To pay for the house Craven volunteered for duty in Northern Ireland and, in 1973, when Emma was nine, he was sent to Portadown on the Irish border, attached to headquarters there as a member of the Special Branch. At Portadown he was responsible for the recruitment of informers in the Catholic section of the population. At that time intelligence information was in very short supply and was desperately needed.

Craven's strength lay in his interrogation methods. He had established a reputation for 'getting information out of a corpse', his colleagues used to say. Like all good interrogators, this was not primarily achieved by violence. He was able to take over his prisoners, seeking out their emotional and psychological weaknesses and supplying a certainty which in time they came to rely on. They would supply information in return for these 'fixes'. (It is significant in this context that Craven frequently referred to his prisoners as 'patients'.)

It was therefore relatively easy for Craven to adapt his techniques to train informers. Like most police informers, they became psychologically wedded to their controller. One such person was McCroon, a passionate life-affirming Irish patriot on the fringes of the Belfast underworld.

During the time Craven was away, Ann developed a melanoma. The original operation proved successful but the condition recurred two years later and by 1974 she was dying. Ann's illness brought Craven back from Northern Ireland. His return to England left his informers high and dry. Some were coupled to new police officers but most were let go by his successor, cynically advertised as 'touts' (therefore spreading dissention in the provo ranks), or manipulated in plots where they were expendable. None was given the protection Craven had originally promised. McCroon fled to England and took to a life not dissimilar to the one he had left in Northern Ireland: he robbed sub-post offices and on one raid in Yorkshire killed a post mistress. It was the time of the Birmingham bombing. Craven was brought in to track him down, which he did punctiliously. McCroon admitted to the crime and got twelve years. This was in 1977.

The death of Ann in 1974 was a tremendous blow to Craven, even though it was cushioned by the nightmare progress of the illness. What little confidence he had in doctors waned even further when he saw their expertise crumble in the face of disease and death.

Refusing to mourn her passing, with no more than an angry visit to the grave where her pain-racked body had been buried, he gave himself over to his work, haunted by the fear that his trip to Ireland had in fact helped to bring on the illness. Emma became the sole reason for his existence, and his consolation.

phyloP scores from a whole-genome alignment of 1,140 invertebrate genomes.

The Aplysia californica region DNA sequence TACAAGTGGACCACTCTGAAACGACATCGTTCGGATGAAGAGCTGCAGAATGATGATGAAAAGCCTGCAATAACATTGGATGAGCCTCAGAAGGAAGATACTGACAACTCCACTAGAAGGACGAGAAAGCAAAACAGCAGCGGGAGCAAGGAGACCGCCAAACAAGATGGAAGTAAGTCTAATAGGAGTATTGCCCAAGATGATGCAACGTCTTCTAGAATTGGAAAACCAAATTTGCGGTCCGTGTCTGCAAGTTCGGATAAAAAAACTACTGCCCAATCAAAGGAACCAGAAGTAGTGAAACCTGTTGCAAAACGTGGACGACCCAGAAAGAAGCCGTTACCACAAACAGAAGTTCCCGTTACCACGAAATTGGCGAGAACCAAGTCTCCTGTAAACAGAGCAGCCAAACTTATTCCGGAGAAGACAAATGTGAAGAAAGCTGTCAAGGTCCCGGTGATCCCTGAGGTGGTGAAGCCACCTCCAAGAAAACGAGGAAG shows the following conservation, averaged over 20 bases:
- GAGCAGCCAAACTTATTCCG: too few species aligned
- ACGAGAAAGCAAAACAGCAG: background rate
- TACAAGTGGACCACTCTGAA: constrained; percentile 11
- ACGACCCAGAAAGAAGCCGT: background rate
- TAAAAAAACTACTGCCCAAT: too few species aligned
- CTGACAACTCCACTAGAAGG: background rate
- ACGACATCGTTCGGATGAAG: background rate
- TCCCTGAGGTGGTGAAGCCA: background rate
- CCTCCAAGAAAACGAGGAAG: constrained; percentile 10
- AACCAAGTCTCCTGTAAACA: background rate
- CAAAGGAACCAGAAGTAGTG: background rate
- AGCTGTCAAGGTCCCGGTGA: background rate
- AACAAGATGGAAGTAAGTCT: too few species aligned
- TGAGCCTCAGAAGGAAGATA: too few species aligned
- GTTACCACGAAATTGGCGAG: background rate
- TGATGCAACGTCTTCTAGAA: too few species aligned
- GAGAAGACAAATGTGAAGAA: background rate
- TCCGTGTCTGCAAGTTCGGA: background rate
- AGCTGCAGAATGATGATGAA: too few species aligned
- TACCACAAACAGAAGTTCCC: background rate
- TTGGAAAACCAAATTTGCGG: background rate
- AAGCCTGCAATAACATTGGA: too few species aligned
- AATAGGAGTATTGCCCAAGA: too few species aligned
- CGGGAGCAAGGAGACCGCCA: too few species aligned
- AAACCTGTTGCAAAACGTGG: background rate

He had a vivid memory of opening Ann's wardrobe to see three wool blazers for Emma, each one bigger than the other, and new shoes with an E fitting taking her up to fifteen years: things she had purchased before she died in the (justified) knowledge that in some ways Craven would not be able to cope. Ann, anxieties and all, lived on in Emma, sharing the house with the shadow of her mother, whose loss still ached like an amputated limb, With such a convergence of feeling Craven found no need to remarry or even have more than the occasional physical relationship. He had a number of female friends but their presence in the house was vigorously resisted by Emma, who felt from the earliest age that she was the mistress of the house and should come first in her Daddy's affections. Who was he to gainsay her?

Pendleton

Pendleton's background is ex-colonial (parents liven in Malaya an later Kenya - coffee). Although English by birth, Pendleton was educated at Trinity College Dublin, after which he became a regular officer in the Parachute Regiment. He served in Aden, Indonesia, Vietnam (with the Australians) and Northern Ireland. Later he pursued an unsuccessful career in the City (stockbroking/ insurance) while continuing to serve as a Territorial Army office. Seconded to the SAS, he began to disappear off on various unofficial missions (the kidnapping of a British businessman; the guarding of British diplomats; the storming of hijacked planes).

He tends to resist offers to commercialise his experience (and train various counter-terrorist units throughout the world). He is not by nature an intelligence officer, but really a field man with extensive knowledge of anti-terrorist techniques. Divorced - twice - with no children, Pendleton's fatal flaw is women. An opera buff and theatre goer, Pendleton would have liked to have been an actor or an opera singer.

Harcourt

Solid middle-class background. Parents were international lawyers. Father an official with the United Nations, died with Dag Hamershold in a plane crash. Educated at Winchester and Cambridge. Studied law, took Silk in 1976. Married prospective tory MP. Two children. Lives in the country.

Made his name with Games Board investigation of gambling casinos; Lloyd's investigation of supertanker sinkings - a massive conspiracy to defraud insurers; secret negotiations for the return of Hong Kong to the Chinese.